Syag, not much. I am saying what I am saying in a hope to make things better. I actually think it is very reasonable to send kids to a local cheap school. For sure better than to send to expensive mid quality school far away to study who knows what as many modern people do. I am sorry that I am not very good at cheering people up: when I start analyzing the problem, I immediately start thinking what can be improved. Offline, I might keep it to myself, but I see no reason not to express opinion here where we have a chance to discuss it. I am not the only one (not to compare, but to illustrate). R Steinsaltz once showed a video of some guy from CT approaching Lubavitcher Rebbe to tell him that their community just built a mikva. Rebbe replies I give you a brocha to build a mikva. The guy thinks that Rebbe is not hearing well and repeats louder that they _already_ built the mikva! The Rebbe repeats, the guy gets louder, etc, until the Rebbe clarifies – I give you a brocha to build the next mikva.

    #2053177
    EEEE
    Participant

    Recap of show:
    Many parents themselves don’t appreciate the archaic curriculum, passing along those sentiments to the next generation.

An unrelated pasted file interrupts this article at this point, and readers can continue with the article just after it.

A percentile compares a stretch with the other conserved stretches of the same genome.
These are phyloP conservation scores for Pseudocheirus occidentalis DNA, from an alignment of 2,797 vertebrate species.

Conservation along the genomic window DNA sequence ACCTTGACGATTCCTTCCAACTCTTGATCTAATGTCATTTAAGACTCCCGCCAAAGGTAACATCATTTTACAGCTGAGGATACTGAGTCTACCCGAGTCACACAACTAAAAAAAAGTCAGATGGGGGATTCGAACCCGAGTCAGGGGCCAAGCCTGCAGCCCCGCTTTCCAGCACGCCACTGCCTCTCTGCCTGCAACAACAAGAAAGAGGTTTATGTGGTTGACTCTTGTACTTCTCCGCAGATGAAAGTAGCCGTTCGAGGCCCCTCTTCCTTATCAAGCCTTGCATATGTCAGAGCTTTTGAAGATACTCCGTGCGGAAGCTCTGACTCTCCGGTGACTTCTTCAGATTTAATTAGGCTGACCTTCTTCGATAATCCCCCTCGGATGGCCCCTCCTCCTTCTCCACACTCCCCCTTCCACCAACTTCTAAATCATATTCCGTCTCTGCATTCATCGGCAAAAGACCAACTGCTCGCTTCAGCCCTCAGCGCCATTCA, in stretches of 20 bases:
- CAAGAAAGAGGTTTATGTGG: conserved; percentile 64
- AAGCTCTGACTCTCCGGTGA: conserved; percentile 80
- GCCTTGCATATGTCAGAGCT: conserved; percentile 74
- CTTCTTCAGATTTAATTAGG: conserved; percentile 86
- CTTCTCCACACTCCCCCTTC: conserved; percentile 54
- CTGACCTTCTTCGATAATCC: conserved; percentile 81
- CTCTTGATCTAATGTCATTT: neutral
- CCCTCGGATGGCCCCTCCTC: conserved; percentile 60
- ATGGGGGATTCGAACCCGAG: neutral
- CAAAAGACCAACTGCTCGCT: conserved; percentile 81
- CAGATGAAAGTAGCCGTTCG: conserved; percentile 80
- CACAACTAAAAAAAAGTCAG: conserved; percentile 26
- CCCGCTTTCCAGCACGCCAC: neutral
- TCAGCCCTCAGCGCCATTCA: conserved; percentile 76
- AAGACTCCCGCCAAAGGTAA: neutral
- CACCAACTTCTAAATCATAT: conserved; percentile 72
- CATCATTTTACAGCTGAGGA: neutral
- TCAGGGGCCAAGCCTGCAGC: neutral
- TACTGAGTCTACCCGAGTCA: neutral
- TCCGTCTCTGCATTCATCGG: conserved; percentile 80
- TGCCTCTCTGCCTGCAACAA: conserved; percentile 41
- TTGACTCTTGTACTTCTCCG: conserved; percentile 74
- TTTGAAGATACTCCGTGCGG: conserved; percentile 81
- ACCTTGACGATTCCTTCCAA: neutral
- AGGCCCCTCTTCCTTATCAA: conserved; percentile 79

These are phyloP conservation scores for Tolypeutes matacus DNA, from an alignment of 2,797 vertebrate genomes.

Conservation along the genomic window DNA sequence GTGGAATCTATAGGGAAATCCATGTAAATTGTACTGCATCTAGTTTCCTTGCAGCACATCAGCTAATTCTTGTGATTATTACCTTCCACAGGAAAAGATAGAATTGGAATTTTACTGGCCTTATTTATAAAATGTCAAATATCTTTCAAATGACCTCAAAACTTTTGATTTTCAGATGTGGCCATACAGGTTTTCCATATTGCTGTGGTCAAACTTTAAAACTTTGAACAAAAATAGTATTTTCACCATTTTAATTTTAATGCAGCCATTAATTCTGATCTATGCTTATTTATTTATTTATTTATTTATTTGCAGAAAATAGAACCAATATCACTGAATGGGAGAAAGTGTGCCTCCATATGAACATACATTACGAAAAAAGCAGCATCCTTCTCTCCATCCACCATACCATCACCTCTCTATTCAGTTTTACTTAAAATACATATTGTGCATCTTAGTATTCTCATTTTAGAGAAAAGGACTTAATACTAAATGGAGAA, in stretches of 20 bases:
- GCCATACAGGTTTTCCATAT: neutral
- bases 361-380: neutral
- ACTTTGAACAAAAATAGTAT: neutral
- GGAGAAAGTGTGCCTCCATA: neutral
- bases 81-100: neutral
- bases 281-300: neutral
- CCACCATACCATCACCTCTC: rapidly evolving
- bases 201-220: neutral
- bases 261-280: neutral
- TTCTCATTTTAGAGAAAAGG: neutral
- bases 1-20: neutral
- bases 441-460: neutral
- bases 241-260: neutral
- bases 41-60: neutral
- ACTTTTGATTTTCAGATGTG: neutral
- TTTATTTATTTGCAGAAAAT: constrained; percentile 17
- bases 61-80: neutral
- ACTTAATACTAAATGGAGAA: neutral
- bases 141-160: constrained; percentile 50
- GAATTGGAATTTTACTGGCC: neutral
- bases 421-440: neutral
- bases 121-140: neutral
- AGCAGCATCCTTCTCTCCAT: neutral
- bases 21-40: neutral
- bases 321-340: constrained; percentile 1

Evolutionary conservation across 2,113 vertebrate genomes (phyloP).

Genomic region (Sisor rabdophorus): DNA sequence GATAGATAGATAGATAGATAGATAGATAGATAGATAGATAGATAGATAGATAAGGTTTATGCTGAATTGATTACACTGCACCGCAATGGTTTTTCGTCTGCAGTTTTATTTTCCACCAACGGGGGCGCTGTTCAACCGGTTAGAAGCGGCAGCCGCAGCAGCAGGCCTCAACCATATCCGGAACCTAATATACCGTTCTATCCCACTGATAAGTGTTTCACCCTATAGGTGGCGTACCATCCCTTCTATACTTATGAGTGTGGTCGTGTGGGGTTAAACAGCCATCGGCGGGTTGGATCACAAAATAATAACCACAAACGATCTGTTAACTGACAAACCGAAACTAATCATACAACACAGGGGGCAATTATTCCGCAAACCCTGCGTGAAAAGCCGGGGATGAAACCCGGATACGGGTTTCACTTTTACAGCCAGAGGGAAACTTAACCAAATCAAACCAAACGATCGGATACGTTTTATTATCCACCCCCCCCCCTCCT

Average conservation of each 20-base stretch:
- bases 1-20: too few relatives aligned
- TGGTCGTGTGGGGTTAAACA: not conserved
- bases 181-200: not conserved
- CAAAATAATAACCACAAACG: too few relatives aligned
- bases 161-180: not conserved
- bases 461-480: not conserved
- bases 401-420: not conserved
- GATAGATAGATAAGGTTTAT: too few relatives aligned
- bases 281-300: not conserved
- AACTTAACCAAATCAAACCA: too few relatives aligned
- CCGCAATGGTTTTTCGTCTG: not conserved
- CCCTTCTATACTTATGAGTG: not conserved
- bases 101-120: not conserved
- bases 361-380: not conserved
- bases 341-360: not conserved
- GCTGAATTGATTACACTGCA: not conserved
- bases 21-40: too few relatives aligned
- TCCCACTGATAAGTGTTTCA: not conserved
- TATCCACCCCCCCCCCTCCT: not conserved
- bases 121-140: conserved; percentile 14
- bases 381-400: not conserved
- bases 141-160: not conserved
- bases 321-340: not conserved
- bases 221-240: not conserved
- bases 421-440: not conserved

A curriculum that is more focused on Life skills, relatable, and interesting that both follows state guidelines, but also is something the kids themselves have interest in.
    LifePrep Education System provides a program to all types of high schools, catering both the curriculum and the instructors they hire to the specific yeshiva and parent body. So they provide to the schools both a new curriculum and teachers. I imagine its a very expensive program, but I also checked out their website and they really have an impressive lineup of instructors.
    edited

    #2053234
    🍫Syag Lchochma
    Participant

    AAQ – I’m not talking about your need to recommend fixes. I’m talking about your erroneous view of what you are trying to fix. Does it ever occur to you you may be wrong sometimes?

    #2053238
    Gadolhadorah
    Participant

    Whatever works for YOU is the right answer. Some bochurim have the skills, motivation and self-discipline to supplement their yeshiva’s curriculum with on-line classes and self-instruction while others will need the structure and support of a traditional classroom with skilled teachers to obtain the necessary secular skills in language, math and science to proceed on to college and grad school . Its never a one-size-fits-all formula when it comes to learning and education.